In both types of AIH, there is often a positive family history for other autoimmune diseases. Approximately 20% of AIH patients develop another autoimmunity such as thyroiditis, coeliac disease, IBD, hemolytic anemia, idiopathic thrombocytopenia, glomerulonephritis, hypoparathyroidism, insulin-dependent diabetes or vitiligo. It is essential to actively search for these conditions on follow-ups for prompt treatment(1,12). There was no family history of autoimmunity in our patient, and we did not find other autoimmune disorders associated.
The diagnosis of AIH is based on clinical, biochemical, immunological features and on histological changes. It is necessary to exclude other causes (viral hepatitis B, C, WD, nonalcoholic steatohepatitis and drug-induced lived disease)(1).
A scoring system was proposed by the International Autoimmune Hepatitis Group (IAIHG)(7). This score includes clinical, immunological and biopsy criteria, excluding other causes of liver damage. It can also include HLA haplotype, the association of another autoimmunity, and response to treatment to classify AIH as possible or defined. However, this scoring system was designed for research purposes and is unsuitable for pediatric AIH(1,7). The IAIHG scoring system was revised in 2008, when a more simplified version was proposed for clinical use in AIH diagnosis. However, this score did not include either MRCP, therefore it is not suitable for diagnosing overlap syndromes since they cannot differentiate ASC from AIH(13-15). Given the need for a proper scoring system applicable for pediatric diagnosis of AIH and ASC, ESPGHAN proposed a scoring system that includes cholangiography alongside positive autoantibodies, IgG level, liver biopsy, exclusion of other causes of hepatitis, and association of other autoimmunities (Table 1)(1). MRCP was proven to have a high sensitivity (84%) and accuracy (84%), and it is recommended as the investigation of choice for the evaluation of biliary diseases in children(16). Recently, a score for pediatric AIH was proposed, including autoantibodies (0-2 points), hypergammaglobulinemia, exclusion of viral hepatitis and WD (1 point each), and liver histology (3 points), associated with a normal cholangiogram. A score ≥6 had a sensitivity of 95.8% and a specificity of 100% for AIH diagnosis, with an area under the receiver operating characteristic curve of 97.1%(17).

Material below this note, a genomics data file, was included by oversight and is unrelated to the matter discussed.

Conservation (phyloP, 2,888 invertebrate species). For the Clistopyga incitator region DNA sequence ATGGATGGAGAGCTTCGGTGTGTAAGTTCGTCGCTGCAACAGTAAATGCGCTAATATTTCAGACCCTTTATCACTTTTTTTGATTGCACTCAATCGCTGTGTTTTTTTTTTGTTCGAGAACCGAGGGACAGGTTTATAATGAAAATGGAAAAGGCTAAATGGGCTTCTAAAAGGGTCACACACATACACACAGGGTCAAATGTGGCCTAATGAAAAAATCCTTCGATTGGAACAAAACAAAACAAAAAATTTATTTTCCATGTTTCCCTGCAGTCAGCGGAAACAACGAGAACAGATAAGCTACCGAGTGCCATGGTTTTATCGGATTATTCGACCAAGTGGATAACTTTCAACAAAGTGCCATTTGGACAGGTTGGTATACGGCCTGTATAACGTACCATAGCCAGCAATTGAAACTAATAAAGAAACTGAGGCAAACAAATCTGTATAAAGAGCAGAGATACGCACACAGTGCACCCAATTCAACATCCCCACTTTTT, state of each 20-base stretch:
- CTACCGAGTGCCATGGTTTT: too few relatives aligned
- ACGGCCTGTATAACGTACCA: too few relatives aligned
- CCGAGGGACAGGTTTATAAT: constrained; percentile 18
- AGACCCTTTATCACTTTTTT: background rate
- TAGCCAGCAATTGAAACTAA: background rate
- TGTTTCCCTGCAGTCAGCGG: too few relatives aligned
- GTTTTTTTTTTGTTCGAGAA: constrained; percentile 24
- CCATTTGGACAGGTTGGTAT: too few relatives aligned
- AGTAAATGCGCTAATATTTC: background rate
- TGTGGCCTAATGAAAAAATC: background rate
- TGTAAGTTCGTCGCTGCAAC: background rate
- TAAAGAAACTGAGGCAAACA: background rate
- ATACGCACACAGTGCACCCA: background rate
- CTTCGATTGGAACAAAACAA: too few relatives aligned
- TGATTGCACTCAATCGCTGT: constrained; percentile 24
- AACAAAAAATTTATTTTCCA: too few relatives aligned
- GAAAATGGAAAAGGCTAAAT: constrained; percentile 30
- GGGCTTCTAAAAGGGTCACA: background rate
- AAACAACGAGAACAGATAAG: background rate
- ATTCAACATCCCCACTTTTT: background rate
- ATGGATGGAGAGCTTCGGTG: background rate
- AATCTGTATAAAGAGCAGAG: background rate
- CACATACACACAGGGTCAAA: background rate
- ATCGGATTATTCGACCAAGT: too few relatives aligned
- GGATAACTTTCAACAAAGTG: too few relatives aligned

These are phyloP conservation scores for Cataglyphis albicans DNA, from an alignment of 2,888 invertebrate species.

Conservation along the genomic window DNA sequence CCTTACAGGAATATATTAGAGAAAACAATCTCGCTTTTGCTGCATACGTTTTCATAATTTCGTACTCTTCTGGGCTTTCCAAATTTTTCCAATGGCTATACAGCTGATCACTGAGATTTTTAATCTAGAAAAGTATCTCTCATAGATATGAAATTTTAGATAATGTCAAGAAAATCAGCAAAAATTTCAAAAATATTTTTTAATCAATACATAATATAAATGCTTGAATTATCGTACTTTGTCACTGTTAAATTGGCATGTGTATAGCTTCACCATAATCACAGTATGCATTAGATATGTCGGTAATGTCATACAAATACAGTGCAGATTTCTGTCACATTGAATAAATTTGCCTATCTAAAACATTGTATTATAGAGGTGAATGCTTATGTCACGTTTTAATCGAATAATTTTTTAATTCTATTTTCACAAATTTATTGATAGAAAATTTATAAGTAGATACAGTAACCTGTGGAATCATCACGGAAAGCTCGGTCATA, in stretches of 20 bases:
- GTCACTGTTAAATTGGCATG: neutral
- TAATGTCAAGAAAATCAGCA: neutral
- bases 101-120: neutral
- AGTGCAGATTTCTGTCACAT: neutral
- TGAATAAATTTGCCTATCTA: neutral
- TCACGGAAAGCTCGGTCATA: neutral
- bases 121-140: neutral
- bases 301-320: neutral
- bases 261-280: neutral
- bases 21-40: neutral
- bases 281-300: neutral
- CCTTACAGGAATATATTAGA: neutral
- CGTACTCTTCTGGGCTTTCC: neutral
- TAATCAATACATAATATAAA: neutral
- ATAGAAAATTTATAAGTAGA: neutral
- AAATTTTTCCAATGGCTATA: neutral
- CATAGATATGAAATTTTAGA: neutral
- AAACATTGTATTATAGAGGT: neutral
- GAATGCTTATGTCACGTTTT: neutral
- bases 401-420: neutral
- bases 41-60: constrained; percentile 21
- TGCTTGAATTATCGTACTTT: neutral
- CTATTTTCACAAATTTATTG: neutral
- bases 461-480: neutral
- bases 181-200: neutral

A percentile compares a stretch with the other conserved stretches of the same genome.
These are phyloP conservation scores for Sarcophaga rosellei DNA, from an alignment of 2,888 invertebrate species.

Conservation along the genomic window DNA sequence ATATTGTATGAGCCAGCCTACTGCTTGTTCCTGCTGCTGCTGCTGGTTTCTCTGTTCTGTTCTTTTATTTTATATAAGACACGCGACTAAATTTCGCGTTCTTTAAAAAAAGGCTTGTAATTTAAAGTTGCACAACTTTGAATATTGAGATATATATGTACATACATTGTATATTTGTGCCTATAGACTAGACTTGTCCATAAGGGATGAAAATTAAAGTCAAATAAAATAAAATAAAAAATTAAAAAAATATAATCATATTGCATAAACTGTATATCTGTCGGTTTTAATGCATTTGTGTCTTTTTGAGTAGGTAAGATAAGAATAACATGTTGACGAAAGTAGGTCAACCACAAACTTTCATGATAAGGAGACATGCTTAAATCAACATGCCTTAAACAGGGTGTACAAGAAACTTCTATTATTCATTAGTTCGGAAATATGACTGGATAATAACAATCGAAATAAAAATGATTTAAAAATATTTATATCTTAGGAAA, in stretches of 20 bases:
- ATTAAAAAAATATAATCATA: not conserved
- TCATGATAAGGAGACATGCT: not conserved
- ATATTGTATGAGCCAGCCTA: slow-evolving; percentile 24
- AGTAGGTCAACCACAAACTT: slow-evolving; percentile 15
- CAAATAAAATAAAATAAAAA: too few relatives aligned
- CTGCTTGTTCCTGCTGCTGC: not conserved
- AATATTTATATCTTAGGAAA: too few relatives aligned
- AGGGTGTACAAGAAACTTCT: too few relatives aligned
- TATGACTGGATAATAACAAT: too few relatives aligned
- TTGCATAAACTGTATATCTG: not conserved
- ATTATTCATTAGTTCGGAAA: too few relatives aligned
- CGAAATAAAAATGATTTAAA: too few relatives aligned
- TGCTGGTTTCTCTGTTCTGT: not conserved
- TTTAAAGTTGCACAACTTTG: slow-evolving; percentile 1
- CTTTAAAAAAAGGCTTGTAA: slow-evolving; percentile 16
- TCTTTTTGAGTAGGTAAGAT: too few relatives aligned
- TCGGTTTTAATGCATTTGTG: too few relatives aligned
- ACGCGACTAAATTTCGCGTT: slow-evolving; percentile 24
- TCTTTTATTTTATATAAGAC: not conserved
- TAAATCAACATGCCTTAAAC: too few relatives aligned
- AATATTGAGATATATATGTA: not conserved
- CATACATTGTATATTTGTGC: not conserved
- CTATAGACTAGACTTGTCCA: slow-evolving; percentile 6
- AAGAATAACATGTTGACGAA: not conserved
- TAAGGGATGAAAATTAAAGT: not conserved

Although it has a high sensitivity (up to 95%), we could not apply this score for our patient, due to the lack of hepatic biopsy and cholangiography. A scoring system could be helpful for the diagnosis of AIH but, given the heterogeneity of these cases, not meeting the criteria does not exclude the diagnosis in a particular patient.
The treatment for AIH-1 and AIH-2 consists of immunosuppressive agents regardless of liver impairment. The first-line treatment consists of prednisone or prednisolone in a dose of 2 mg/kg (maximum of 60 mg/kg), which is gradually decreased in a period of 4 to 8 weeks, in concordance with the decrease of transaminase levels, to a maintenance dose of 2.5-5 mg/day. The response rate varies between 60% and 90%. Remission is defined as transaminase levels in the normal range, normalization of IgG levels, negative or very low autoantibody titer, or the histological resolution of the inflammation(1,18). Our case had a good evolution on prednisone alone. The second immunosuppressive drug used in AIH is azathioprine. Two ways of initiating azathioprine treatment are accepted: together with prednisone from the beginning or added in the presence of serious steroid side effects, or if the transaminase levels stop decreasing on prednisone alone. The azathioprine treatment is started with 0.5 mg/kg/day and can be increased to 2-2.5 mg/kg if signs of toxicity are not present. About 85% of patients require azathioprine association in the treatment(1). The immunosuppressive therapy duration is not clearly defined, but the recommendations are for at least threeyears of biochemical remission before beginning a gradual withdrawal to ensure histological resolution. Liver transplantation represents an option for unresponsive patients, end-stage chronic liver disease and ALF, but the posttransplant recurrence is frequent, despite immunosuppressive therapy, especially in ASC patients(1,19).
For our patient, we expect a favorable evolution due to the rapid response to treatment. We hope to be able to maintain the remission with a low dose of prednisone.
We reported a patient diagnosed with AIH-1 with no clinical manifestations, presenting only an increase of transaminases with normal IgG and IgA deficiency, with positive ANA, anti-SMA, and also anti-LKM-1 autoantibodies. This case emphasizes the importance of considering AIH diagnosis in any child with elevated transaminases, regardless of age and symptoms, given that the incidence of this disorder is rapidly increasing.